What is Corporate Sustainability?
Corporate responsibility (CR) is about the impact an organisation makes on society, the environment, and the economy. In recent years there has been significant discussion in the business, academic, and popular press about “corporate sustainability.” The business mindset has shifted. Governments, societies, and stakeholders expect corporations to engage in business practices that are good for people and the environment. This is because sustainable economic growth is no longer just a business imperative, it’s critical to our future.
Corporate sustainability is a business strategy for long-term growth that works in harmony with people and the planet. It is about more than just protecting the environment, although that is core to this approach. A sustainable business is one that works in step with societal and environmental goals, rather than at odds with them.
There are three pillars of corporate sustainability:
- The Environmental Pillar, which includes strategies to eliminate and offset greenhouse gas emissions, use green energy, eliminate toxic hazards, reuse or recycle materials, and manage waste, reducing the carbon footprint throughout the value chain.
- The Social Pillar relates to practices that promote the health, safety, and well-being of employees, customers, and communities. This includes activities like establishing an effective safety culture, ensuring customers have the information they need to use products safely, and protecting access to basic resources.
- The Economic Pillar is about ensuring businesses can survive and thrive to make a long-term positive impact. Examples of this might be reducing costs by using less plastic in product packaging or creating green jobs.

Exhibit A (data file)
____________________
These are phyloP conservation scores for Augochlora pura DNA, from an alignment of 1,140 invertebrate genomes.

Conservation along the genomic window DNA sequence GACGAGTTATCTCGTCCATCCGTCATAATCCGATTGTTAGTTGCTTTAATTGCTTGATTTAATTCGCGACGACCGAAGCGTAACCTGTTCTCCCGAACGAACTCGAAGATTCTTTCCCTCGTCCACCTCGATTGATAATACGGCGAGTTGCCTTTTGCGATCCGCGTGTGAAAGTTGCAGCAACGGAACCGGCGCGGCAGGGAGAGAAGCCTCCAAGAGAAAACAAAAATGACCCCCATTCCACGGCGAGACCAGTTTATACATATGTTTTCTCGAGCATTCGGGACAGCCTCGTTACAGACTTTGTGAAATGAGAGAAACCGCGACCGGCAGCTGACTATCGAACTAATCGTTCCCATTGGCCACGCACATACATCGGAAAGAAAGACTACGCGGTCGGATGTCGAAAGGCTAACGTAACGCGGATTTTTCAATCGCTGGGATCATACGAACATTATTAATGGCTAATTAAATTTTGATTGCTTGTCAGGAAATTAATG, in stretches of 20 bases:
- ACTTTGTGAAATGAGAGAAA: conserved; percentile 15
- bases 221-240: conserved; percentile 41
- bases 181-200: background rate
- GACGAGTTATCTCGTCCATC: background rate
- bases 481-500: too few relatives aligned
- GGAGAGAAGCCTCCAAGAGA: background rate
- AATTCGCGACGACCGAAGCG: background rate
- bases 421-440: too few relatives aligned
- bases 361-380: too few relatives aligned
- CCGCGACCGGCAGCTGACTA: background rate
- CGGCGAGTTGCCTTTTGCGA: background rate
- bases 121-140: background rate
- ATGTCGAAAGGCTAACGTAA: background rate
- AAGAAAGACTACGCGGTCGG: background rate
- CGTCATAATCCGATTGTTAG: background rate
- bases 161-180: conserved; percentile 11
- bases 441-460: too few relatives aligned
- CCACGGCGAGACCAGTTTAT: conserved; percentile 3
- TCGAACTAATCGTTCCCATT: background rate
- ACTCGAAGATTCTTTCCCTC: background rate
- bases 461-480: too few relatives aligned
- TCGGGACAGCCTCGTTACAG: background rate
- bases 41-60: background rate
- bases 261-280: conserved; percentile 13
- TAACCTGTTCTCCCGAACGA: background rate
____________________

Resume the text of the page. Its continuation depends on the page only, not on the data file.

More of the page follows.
The United Kingdom (UK), along with the EU, has some of the world’s most advanced and complex corporate and investor sustainability laws and reporting requirements in the world. Sustainability is an important economic and cultural topic in the UK, and the UK government is adopting additional policy steps to support its Net Zero 2050 targets. EU law requires all large companies and all listed companies (except listed micro-enterprises) to disclose information on what they see as the risks and opportunities arising from social and environmental issues, and on the impact of their activities on people and the environment.
This helps investors, civil society organisations, consumers, and other stakeholders to evaluate the sustainability performance of companies, as part of the European Green Deal.
In today’s complex and challenging world, corporate sustainability can be a worthwhile goal given the potential benefits for a company, its employees and customers, its shareholders, the greater community, and the planet. Become familiar with the fundamental principles of people, planet, purpose, and profit and prepare to incorporate them into your company culture.